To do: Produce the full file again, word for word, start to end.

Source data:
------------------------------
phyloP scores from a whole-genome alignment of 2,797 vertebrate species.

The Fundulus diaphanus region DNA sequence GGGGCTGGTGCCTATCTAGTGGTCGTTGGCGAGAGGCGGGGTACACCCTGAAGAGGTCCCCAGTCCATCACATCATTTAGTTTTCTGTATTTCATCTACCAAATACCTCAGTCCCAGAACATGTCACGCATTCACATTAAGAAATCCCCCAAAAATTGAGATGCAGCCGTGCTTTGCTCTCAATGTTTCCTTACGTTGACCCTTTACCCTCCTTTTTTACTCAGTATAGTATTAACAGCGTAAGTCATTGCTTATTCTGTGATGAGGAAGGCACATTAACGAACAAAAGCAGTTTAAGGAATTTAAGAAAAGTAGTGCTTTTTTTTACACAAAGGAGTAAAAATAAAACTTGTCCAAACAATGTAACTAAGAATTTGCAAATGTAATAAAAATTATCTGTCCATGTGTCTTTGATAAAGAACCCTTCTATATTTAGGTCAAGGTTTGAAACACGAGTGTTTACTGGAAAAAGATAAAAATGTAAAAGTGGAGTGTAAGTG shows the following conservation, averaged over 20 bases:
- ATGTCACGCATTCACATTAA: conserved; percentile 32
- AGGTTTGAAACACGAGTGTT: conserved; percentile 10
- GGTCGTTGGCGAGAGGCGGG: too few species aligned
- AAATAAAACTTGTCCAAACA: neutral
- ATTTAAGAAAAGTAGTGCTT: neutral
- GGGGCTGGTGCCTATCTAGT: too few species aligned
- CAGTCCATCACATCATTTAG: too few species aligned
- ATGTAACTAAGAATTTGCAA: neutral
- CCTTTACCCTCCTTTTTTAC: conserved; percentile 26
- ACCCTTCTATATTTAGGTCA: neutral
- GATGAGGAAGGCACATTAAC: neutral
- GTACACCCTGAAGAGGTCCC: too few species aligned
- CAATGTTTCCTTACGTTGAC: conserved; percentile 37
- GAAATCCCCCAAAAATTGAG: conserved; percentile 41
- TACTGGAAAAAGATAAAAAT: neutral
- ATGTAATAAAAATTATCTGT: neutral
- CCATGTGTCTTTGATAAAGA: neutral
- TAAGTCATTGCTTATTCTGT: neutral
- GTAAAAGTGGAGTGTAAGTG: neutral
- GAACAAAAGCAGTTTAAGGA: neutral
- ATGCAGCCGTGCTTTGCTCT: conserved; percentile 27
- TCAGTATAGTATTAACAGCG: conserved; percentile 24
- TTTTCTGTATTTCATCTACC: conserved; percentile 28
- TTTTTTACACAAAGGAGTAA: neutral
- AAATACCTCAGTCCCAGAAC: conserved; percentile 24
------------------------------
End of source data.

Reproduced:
phyloP scores from a whole-genome alignment of 2,797 vertebrate species.

The Fundulus diaphanus region DNA sequence GGGGCTGGTGCCTATCTAGTGGTCGTTGGCGAGAGGCGGGGTACACCCTGAAGAGGTCCCCAGTCCATCACATCATTTAGTTTTCTGTATTTCATCTACCAAATACCTCAGTCCCAGAACATGTCACGCATTCACATTAAGAAATCCCCCAAAAATTGAGATGCAGCCGTGCTTTGCTCTCAATGTTTCCTTACGTTGACCCTTTACCCTCCTTTTTTACTCAGTATAGTATTAACAGCGTAAGTCATTGCTTATTCTGTGATGAGGAAGGCACATTAACGAACAAAAGCAGTTTAAGGAATTTAAGAAAAGTAGTGCTTTTTTTTACACAAAGGAGTAAAAATAAAACTTGTCCAAACAATGTAACTAAGAATTTGCAAATGTAATAAAAATTATCTGTCCATGTGTCTTTGATAAAGAACCCTTCTATATTTAGGTCAAGGTTTGAAACACGAGTGTTTACTGGAAAAAGATAAAAATGTAAAAGTGGAGTGTAAGTG shows the following conservation, averaged over 20 bases:
- ATGTCACGCATTCACATTAA: conserved; percentile 32
- AGGTTTGAAACACGAGTGTT: conserved; percentile 10
- GGTCGTTGGCGAGAGGCGGG: too few species aligned
- AAATAAAACTTGTCCAAACA: neutral
- ATTTAAGAAAAGTAGTGCTT: neutral
- GGGGCTGGTGCCTATCTAGT: too few species aligned
- CAGTCCATCACATCATTTAG: too few species aligned
- ATGTAACTAAGAATTTGCAA: neutral
- CCTTTACCCTCCTTTTTTAC: conserved; percentile 26
- ACCCTTCTATATTTAGGTCA: neutral
- GATGAGGAAGGCACATTAAC: neutral
- GTACACCCTGAAGAGGTCCC: too few species aligned
- CAATGTTTCCTTACGTTGAC: conserved; percentile 37
- GAAATCCCCCAAAAATTGAG: conserved; percentile 41
- TACTGGAAAAAGATAAAAAT: neutral
- ATGTAATAAAAATTATCTGT: neutral
- CCATGTGTCTTTGATAAAGA: neutral
- TAAGTCATTGCTTATTCTGT: neutral
- GTAAAAGTGGAGTGTAAGTG: neutral
- GAACAAAAGCAGTTTAAGGA: neutral
- ATGCAGCCGTGCTTTGCTCT: conserved; percentile 27
- TCAGTATAGTATTAACAGCG: conserved; percentile 24
- TTTTCTGTATTTCATCTACC: conserved; percentile 28
- TTTTTTACACAAAGGAGTAA: neutral
- AAATACCTCAGTCCCAGAAC: conserved; percentile 24